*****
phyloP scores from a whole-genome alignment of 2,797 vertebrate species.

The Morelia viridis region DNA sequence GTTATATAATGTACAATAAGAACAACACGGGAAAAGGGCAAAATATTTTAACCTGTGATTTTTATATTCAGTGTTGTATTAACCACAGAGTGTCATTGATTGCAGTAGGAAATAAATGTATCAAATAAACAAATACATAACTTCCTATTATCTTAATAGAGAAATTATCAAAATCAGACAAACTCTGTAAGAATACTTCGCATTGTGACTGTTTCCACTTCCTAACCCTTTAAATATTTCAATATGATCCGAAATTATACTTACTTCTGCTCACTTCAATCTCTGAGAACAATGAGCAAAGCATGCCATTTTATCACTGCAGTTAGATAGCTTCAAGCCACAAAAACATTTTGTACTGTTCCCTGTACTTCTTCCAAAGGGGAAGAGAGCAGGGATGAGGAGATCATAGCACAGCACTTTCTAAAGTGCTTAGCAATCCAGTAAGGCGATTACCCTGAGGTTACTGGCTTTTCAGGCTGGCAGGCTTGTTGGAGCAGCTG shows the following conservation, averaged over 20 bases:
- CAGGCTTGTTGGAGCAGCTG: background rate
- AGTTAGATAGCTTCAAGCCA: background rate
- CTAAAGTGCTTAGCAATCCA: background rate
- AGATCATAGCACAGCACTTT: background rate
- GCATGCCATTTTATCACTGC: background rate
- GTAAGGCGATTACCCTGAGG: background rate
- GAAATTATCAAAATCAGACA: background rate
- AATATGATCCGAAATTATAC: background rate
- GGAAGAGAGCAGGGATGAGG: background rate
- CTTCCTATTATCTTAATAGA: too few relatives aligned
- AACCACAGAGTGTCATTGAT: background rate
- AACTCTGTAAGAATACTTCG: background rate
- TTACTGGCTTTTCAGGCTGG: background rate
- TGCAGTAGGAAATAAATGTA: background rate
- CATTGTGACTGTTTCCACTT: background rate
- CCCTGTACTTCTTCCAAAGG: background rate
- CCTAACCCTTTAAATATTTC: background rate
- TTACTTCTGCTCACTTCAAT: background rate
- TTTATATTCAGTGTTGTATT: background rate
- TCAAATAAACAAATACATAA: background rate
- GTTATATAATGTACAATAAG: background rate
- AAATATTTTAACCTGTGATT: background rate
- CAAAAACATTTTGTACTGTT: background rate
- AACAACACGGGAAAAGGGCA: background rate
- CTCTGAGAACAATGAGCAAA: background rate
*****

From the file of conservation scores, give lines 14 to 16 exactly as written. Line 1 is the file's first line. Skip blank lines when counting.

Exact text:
- AACTCTGTAAGAATACTTCG: background rate
- TTACTGGCTTTTCAGGCTGG: background rate
- TGCAGTAGGAAATAAATGTA: background rate